TD Economics Anticipates a Larger and Prolonged Downturn in Housing Sales and Prices

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The Canadian housing market is experiencing unexpected challenges, as TD Economics reports a more substantial and extended downturn in home sales and average prices than previously projected. The key factor behind this unsettling trend is a significant population shift and a lag in the supply of housing to meet the demand.

Downturn in Home Prices and Sales

TD Economics predicts that home prices and sales will see a decline in the last quarter of this year (Q4) and the early part of next year. It’s expected that home prices will drop by 6%, while sales are projected to decrease by 8% compared to Q2 levels. This decline is primarily attributed to the ongoing shift in the population and the slow increase in the housing supply.

This decline, however, is less severe than the sharp drops of 20% in prices and 40% in sales that occurred due to Bank of Canada rate hikes between Q1 of 2022 and the same period this year. TD Economics believes that the Bank of Canada will halt rate increases and lower the policy rate by Q2 of the next year, potentially stabilizing the market.

Factors for Recovery in 2024

Looking ahead, TD Economics anticipates that Canadian bond yields will decrease from their current multi-year peak by the end of this year. This, combined with a growing population and a tight job market, is expected to help boost home prices and sales by the second quarter of the next year. However, the recovery is expected to be gradual in most markets due to affordability challenges. It may not be until 2025 that national home sales return to pre-pandemic levels.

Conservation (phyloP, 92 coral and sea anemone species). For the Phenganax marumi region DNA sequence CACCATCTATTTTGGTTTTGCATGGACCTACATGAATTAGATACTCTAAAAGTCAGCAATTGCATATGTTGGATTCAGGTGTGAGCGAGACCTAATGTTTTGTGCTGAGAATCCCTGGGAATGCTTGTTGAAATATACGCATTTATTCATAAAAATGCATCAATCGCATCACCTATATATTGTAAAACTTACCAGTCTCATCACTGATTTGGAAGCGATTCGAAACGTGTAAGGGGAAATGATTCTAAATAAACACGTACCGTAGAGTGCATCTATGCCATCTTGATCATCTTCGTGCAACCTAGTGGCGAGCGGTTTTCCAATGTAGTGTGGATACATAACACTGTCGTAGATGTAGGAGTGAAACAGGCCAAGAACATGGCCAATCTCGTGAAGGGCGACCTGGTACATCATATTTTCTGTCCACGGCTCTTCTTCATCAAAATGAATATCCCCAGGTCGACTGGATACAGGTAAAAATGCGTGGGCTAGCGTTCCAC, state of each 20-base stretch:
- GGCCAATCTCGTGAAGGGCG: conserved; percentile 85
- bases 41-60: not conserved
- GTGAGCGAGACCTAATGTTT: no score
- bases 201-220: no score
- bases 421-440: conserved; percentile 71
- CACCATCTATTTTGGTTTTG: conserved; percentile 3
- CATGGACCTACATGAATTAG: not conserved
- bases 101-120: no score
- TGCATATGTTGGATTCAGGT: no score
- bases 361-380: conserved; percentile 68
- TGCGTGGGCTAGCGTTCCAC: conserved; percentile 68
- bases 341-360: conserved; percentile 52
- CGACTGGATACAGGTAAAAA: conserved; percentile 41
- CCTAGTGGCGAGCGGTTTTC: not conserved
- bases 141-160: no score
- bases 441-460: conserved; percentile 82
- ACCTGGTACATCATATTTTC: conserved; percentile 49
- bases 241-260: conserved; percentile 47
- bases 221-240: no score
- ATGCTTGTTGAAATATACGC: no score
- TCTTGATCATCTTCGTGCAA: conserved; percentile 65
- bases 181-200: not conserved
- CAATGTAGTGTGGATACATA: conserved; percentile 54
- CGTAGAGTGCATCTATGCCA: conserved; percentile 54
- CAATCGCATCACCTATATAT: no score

Regional Variances

The impact of these trends is not uniform across all provinces. Ontario and British Columbia are expected to experience the most significant price drops and sales reductions in the near term. This aligns with the aftermath of the Bank of Canada’s rate hikes in June. Smaller decreases are anticipated in Quebec, Nova Scotia, New Brunswick, and Prince Edward Island. TD Economics believes that each of these provinces will witness a modest increase in prices and sales by mid-2024. However, affordability in these markets, except for New Brunswick, is likely to remain near record lows.

On the other hand, Newfoundland and Labrador and the prairie provinces may see prices and sales rise during the same period due to better relative affordability. The prairies have experienced an increase in sales-to-listings ratios in favor of sellers since early 2023. Notably, Newfoundland and Labrador’s ratio was 30% higher than its long-term average as of August, and Alberta has seen a significant influx of migrants from other provinces, contributing to increased activity.

Bleak Housing Outlook

The Canadian economy’s weaker-than-expected performance is expected to have a detrimental effect on housing demand, potentially leading to forced selling and an overall negative housing outlook. If inflation remains at higher-than-expected levels, interest rates may stay higher than initially forecasted. At the same time, as the country’s population continues to grow, housing shortages are likely to persist, potentially driving prices higher than anticipated.

The Canadian housing market is facing a more extensive and prolonged downturn than previously projected, with various factors at play across different regions. While there is hope for recovery in 2024, the housing outlook remains uncertain, driven by economic conditions and shifting demographics.

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